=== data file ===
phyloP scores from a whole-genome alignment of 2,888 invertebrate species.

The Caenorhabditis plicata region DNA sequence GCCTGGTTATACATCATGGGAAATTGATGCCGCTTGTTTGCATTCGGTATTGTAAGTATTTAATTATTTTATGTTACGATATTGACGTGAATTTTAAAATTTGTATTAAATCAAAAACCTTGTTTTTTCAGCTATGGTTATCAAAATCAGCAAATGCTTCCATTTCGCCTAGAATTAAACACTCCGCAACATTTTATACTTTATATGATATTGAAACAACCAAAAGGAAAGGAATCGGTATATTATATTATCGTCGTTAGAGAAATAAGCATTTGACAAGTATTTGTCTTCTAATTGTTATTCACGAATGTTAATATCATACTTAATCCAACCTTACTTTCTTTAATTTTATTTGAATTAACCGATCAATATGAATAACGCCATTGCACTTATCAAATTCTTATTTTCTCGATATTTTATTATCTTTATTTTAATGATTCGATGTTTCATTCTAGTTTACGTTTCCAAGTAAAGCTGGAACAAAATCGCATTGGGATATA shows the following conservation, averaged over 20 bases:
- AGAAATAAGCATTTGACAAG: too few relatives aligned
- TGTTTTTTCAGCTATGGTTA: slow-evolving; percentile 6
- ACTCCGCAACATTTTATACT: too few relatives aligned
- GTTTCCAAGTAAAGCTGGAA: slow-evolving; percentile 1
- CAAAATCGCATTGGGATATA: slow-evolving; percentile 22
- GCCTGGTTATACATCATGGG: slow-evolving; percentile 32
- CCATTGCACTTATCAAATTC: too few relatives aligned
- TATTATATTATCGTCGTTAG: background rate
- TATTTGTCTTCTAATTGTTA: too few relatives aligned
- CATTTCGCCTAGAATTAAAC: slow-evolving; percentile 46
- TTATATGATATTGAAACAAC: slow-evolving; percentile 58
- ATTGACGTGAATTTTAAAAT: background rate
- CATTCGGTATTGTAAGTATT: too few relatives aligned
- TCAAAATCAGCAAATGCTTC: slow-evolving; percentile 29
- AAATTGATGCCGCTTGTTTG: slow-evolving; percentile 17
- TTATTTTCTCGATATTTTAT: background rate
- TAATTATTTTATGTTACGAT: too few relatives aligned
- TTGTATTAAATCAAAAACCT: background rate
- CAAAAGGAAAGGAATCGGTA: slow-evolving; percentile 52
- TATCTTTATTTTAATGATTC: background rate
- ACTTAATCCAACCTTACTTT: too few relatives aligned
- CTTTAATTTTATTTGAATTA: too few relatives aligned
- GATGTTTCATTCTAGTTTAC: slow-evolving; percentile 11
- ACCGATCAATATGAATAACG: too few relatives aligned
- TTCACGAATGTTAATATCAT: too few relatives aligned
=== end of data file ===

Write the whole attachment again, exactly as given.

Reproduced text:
phyloP scores from a whole-genome alignment of 2,888 invertebrate species.

The Caenorhabditis plicata region DNA sequence GCCTGGTTATACATCATGGGAAATTGATGCCGCTTGTTTGCATTCGGTATTGTAAGTATTTAATTATTTTATGTTACGATATTGACGTGAATTTTAAAATTTGTATTAAATCAAAAACCTTGTTTTTTCAGCTATGGTTATCAAAATCAGCAAATGCTTCCATTTCGCCTAGAATTAAACACTCCGCAACATTTTATACTTTATATGATATTGAAACAACCAAAAGGAAAGGAATCGGTATATTATATTATCGTCGTTAGAGAAATAAGCATTTGACAAGTATTTGTCTTCTAATTGTTATTCACGAATGTTAATATCATACTTAATCCAACCTTACTTTCTTTAATTTTATTTGAATTAACCGATCAATATGAATAACGCCATTGCACTTATCAAATTCTTATTTTCTCGATATTTTATTATCTTTATTTTAATGATTCGATGTTTCATTCTAGTTTACGTTTCCAAGTAAAGCTGGAACAAAATCGCATTGGGATATA shows the following conservation, averaged over 20 bases:
- AGAAATAAGCATTTGACAAG: too few relatives aligned
- TGTTTTTTCAGCTATGGTTA: slow-evolving; percentile 6
- ACTCCGCAACATTTTATACT: too few relatives aligned
- GTTTCCAAGTAAAGCTGGAA: slow-evolving; percentile 1
- CAAAATCGCATTGGGATATA: slow-evolving; percentile 22
- GCCTGGTTATACATCATGGG: slow-evolving; percentile 32
- CCATTGCACTTATCAAATTC: too few relatives aligned
- TATTATATTATCGTCGTTAG: background rate
- TATTTGTCTTCTAATTGTTA: too few relatives aligned
- CATTTCGCCTAGAATTAAAC: slow-evolving; percentile 46
- TTATATGATATTGAAACAAC: slow-evolving; percentile 58
- ATTGACGTGAATTTTAAAAT: background rate
- CATTCGGTATTGTAAGTATT: too few relatives aligned
- TCAAAATCAGCAAATGCTTC: slow-evolving; percentile 29
- AAATTGATGCCGCTTGTTTG: slow-evolving; percentile 17
- TTATTTTCTCGATATTTTAT: background rate
- TAATTATTTTATGTTACGAT: too few relatives aligned
- TTGTATTAAATCAAAAACCT: background rate
- CAAAAGGAAAGGAATCGGTA: slow-evolving; percentile 52
- TATCTTTATTTTAATGATTC: background rate
- ACTTAATCCAACCTTACTTT: too few relatives aligned
- CTTTAATTTTATTTGAATTA: too few relatives aligned
- GATGTTTCATTCTAGTTTAC: slow-evolving; percentile 11
- ACCGATCAATATGAATAACG: too few relatives aligned
- TTCACGAATGTTAATATCAT: too few relatives aligned